• Having a small number of authorizers who are held to strong accountability standards.
  • Ensuring that charters must meet standards for quality pertaining to curriculum, instruction, and assessment; hiring qualified teachers; and requiring financial viability to be authorized or renewed.
  • Ensuring access by requiring student recruitment and retention plans and monitoring access to and continuation in schools for students with disabilities, English learners, and students of varied racial/ethnic, economic, and educational backgrounds.
  • Using a regular reporting and review system to ensure a reasonable standard of quality.
  • Prohibiting or placing clear restrictions and standards on for-profit schools to keep taxpayer funds for public purposes and to remove incentives for schools or educational management organizations to make a profit by restricting student services or denying access to children who are expensive to educate. 

States that choose to authorize virtual or online schools can reduce negative outcomes and enhance the chances that these schools will provide productive options for students by:

  • Maintaining additional special oversight for the operations of virtual/online schools, if they are authorized, so that students receive adequate support and services from a sufficient number of qualified staff with technology tools fully in place. 

Private School Options

To support student outcomes, appropriate uses of public funds, and democratic goals when offering private school vouchers, states can:

  • Maintain standards of quality for schools that are the recipients of these funds, through requirements for accreditation, staff qualifications, and curriculum plans, and information from assessments of student progress.
  • Ensure nondiscrimination standards on the basis of race, class, gender and sexual orientation, and disability status for schools that are recipients of funds to protect the civil rights of students and to discourage segregation or discrimination.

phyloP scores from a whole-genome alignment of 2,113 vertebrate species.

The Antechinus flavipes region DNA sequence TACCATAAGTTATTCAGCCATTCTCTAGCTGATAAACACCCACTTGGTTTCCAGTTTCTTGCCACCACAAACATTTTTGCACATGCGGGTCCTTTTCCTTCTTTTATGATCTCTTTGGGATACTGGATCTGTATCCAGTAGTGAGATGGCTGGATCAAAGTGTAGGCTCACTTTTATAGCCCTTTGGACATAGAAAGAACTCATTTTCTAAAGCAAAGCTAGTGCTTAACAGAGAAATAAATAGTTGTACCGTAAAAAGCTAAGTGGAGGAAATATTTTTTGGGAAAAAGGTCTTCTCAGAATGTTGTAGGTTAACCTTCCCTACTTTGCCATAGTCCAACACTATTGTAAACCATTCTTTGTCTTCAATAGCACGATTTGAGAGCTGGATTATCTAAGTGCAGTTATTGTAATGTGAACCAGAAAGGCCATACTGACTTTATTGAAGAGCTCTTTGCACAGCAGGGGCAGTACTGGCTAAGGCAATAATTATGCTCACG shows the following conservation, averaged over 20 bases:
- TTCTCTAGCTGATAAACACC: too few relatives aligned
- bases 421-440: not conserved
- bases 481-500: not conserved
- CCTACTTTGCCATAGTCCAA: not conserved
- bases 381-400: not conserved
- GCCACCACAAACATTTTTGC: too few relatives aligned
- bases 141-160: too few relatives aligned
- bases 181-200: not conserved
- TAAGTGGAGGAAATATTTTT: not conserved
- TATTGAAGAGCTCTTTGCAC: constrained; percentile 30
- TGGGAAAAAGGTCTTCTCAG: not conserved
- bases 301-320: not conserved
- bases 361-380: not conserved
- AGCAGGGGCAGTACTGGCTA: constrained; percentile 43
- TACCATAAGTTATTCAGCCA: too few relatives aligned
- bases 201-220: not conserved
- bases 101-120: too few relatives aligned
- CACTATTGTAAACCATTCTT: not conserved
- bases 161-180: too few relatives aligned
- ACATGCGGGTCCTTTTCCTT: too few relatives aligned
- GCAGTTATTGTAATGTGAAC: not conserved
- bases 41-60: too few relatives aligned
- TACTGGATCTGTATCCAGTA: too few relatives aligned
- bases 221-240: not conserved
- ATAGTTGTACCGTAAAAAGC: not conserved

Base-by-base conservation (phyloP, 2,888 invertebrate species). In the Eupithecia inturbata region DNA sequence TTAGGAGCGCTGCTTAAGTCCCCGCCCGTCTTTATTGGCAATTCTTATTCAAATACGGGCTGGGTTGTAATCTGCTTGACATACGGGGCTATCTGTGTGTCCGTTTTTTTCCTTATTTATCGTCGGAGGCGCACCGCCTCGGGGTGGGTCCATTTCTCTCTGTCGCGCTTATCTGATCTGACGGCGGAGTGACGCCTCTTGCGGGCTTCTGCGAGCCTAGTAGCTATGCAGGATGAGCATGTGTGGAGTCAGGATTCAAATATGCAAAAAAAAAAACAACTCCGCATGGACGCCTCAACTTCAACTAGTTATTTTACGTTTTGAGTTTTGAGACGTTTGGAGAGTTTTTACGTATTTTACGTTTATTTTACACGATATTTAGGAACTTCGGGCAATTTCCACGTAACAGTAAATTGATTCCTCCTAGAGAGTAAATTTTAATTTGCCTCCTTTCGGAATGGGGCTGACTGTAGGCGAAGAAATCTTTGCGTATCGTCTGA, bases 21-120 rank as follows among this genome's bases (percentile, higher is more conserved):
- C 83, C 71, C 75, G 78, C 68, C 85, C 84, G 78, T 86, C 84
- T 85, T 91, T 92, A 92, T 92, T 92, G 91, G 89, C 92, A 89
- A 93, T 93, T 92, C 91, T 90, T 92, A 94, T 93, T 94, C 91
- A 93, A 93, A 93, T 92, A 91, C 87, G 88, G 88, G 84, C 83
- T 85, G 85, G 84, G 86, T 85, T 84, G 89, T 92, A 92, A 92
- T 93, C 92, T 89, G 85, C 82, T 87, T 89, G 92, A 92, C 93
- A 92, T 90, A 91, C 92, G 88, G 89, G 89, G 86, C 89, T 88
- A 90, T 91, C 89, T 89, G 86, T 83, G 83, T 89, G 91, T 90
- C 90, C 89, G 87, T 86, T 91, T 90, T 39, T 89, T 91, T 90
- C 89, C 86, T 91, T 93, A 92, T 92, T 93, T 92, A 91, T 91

• Implement funding options that advance state purposes, like the provision of more specialized high-quality services to students with disabilities, as some programs are designed to do, or the provision of opportunities for advanced study (such as AP courses) otherwise unavailable to students. 

States can encourage responsible homeschooling practices by:

  • Requiring registration or application for homeschooling intentions so that students not enrolled in school are expected to be under educational care.
  • Requiring evidence of a structured program of study that covers key aspects of curriculum, minimal qualifications from instructors, and some form of regular assessment of learning.
  • Providing financial support for districts that include homeschooled students in aspects of the curriculum, students’ services, or extracurricular activities. 


The report also recommends that states inform their efforts to provide students with excellent and equitable educational opportunities by:

  • Using high-quality research that includes appropriate sampling strategies, comparison groups, and controls wherever possible when designing new policies to expand student learning opportunities and to advance other desirable goals such as desegregation. 
  • Including research and evaluation requirements in new policy initiatives and attending to the outcomes of research in reviewing and revising existing policies to better meet states’ goals for high-quality education and equitable access. 

Expanding High-Quality Educational Options for All Students: How States Can Create a System of Schools Worth Choosing by Linda Darling-Hammond, Robert Rothman, and Peter W. Cookson, Jr. is licensed under a Creative Commons Attribution-NonCommercial 4.0 International License.